Low Cost Carriers (LCCs)
A key structural change in aviation over the past decade has been the proliferation of low-cost carriers (LCCs). The low-cost model has overwhelmingly been the favoured mode of airline start-up over the period, and their spread around the world, into both short- and long-haul markets, has caused a fundamental shift in the competitive dynamic of the industry.
'Classic' characteristics of the low-cost model include:
- High seating density;
- High aircraft utilisation;
- Single aircraft type;
- Low fares, including very low promotional fares;
- Single class configuration;
- Point-to-point services;
- No (free) frills;
- Predominantly short- to medium-haul route structures;
- Frequent use of second-tier airports;
- Rapid turnaround time at airports.
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This six-monthly update of the CAPA world airline operating margin model continues to expect industry margins in 2015 to 2017 above previous cyclical peaks, albeit falling slightly in 2017. This is in spite of unexceptional global GDP growth, which has not regained its long term trend rate since 2010.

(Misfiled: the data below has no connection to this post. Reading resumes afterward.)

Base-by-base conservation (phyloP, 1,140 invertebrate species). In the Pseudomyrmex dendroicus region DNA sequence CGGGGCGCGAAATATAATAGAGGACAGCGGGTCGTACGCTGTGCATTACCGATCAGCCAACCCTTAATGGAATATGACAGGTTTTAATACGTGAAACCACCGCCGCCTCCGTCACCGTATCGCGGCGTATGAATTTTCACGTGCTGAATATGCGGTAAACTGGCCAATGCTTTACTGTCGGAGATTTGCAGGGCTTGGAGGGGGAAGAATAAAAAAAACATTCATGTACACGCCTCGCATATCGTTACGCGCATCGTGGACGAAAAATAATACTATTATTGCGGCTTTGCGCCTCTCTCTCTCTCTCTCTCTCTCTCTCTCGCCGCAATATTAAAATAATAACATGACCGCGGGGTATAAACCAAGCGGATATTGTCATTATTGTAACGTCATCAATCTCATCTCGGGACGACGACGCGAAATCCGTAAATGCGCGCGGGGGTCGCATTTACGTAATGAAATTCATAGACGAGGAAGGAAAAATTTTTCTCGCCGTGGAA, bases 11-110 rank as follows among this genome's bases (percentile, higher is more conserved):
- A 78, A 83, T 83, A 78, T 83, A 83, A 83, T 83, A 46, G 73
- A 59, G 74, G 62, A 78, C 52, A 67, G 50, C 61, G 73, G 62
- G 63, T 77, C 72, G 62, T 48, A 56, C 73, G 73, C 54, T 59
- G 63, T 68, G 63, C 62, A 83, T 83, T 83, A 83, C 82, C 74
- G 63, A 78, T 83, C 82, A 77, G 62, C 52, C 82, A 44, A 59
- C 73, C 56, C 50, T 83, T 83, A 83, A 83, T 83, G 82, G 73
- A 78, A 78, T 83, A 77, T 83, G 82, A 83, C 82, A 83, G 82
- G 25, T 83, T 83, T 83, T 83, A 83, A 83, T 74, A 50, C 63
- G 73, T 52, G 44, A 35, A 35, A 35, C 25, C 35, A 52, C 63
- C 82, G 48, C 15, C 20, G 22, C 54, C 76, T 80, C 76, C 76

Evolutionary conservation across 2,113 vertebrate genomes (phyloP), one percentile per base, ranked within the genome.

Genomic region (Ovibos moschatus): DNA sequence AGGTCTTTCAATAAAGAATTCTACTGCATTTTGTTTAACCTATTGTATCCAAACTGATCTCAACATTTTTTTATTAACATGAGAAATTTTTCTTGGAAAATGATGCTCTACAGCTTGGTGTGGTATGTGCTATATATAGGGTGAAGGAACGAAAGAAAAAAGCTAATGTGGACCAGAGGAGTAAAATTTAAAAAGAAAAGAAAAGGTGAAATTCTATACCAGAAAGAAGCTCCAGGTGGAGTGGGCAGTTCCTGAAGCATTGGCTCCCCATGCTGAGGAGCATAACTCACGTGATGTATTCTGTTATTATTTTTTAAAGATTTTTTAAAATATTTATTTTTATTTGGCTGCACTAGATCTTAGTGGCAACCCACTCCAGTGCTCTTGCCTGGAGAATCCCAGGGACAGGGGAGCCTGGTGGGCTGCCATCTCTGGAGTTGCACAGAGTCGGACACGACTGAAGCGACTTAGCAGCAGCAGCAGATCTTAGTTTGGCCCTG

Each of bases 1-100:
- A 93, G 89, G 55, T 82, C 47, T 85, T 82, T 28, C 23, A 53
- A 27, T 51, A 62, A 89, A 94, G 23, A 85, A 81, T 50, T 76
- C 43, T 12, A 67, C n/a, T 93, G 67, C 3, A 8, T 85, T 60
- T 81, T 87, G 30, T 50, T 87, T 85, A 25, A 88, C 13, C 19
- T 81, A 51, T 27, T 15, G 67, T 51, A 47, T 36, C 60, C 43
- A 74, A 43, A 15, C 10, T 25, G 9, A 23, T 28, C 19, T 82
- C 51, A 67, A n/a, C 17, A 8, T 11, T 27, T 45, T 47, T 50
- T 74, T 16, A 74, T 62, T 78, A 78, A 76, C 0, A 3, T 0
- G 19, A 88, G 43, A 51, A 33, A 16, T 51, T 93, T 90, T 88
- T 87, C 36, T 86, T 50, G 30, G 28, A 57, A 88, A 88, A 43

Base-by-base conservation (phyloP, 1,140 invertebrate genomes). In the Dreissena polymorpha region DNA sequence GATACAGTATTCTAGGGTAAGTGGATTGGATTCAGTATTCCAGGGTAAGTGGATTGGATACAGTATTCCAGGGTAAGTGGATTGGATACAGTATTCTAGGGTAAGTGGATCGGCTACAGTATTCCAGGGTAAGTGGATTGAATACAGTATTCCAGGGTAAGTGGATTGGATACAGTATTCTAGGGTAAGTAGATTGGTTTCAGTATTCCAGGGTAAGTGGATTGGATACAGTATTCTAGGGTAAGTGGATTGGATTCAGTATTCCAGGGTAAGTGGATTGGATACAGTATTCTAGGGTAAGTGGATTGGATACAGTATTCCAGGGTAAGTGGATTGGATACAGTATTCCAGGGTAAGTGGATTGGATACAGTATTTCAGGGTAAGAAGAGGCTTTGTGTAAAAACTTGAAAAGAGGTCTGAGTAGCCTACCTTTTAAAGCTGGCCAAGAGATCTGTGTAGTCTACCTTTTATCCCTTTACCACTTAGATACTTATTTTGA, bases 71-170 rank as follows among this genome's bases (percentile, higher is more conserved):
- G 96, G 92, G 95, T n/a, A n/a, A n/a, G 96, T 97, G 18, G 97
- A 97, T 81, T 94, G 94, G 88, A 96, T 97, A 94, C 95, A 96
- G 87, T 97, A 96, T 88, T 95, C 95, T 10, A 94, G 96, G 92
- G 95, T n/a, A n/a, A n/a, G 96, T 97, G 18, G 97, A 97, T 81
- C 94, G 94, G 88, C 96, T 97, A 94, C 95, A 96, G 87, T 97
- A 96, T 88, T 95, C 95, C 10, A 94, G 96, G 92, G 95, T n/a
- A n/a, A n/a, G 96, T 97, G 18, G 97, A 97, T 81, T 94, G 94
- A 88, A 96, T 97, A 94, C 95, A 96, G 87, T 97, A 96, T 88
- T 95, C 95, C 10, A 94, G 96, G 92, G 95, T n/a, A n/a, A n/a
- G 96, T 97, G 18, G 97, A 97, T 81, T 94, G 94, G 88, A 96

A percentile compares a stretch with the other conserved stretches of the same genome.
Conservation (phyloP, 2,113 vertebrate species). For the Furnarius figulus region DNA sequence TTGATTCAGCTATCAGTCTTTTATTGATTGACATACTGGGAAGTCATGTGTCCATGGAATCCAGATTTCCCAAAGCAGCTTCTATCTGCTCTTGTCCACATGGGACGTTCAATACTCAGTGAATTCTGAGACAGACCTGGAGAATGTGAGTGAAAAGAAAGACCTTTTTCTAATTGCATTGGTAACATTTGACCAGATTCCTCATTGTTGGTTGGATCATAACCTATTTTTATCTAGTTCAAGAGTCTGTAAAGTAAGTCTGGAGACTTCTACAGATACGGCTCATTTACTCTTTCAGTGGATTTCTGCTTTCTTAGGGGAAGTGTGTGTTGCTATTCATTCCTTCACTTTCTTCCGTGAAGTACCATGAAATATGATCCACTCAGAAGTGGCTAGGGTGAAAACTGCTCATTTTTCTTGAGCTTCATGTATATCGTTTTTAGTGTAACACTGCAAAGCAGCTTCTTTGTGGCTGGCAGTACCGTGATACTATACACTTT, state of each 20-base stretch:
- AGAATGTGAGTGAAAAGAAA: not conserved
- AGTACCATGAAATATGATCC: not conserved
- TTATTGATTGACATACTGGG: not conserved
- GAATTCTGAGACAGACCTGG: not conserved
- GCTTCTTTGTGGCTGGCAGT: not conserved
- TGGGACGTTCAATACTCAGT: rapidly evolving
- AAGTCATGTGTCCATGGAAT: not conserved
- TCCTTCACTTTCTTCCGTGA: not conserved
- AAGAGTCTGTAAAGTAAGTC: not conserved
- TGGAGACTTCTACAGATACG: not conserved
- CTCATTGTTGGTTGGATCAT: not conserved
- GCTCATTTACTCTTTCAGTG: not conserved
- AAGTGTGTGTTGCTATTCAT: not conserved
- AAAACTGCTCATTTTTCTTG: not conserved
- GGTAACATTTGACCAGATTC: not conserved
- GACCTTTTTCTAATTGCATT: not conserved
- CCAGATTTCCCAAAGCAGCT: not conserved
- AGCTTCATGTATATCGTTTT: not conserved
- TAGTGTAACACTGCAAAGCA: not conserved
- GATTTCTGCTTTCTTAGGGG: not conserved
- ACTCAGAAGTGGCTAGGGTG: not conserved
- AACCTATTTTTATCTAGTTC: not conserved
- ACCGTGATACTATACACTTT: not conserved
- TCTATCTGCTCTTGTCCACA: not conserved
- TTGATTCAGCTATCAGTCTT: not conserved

The higher level of airline operating margin from a given GDP growth rate has been due to several factors. Lower oil prices have played their part, particularly since mid-2014, as does a higher level of global traffic growth than would previously have been expected from relatively sluggish GDP growth. In addition to these external issues, perhaps the most significant factor is a greater degree of capacity discipline. This is now most deeply rooted in the US, which is now by far the most profitable airline region, helping to drive the global result.
On a more cautionary note, the IMF has recently cut its global GDP forecasts, citing Brexit and other geopolitical risks. In addition, profit warnings in recent weeks from IAG, easyJet and Lufthansa are a reminder that cyclical upswings do not last forever. A test of the airline industry's improved profitability will be its resilience in a downturn.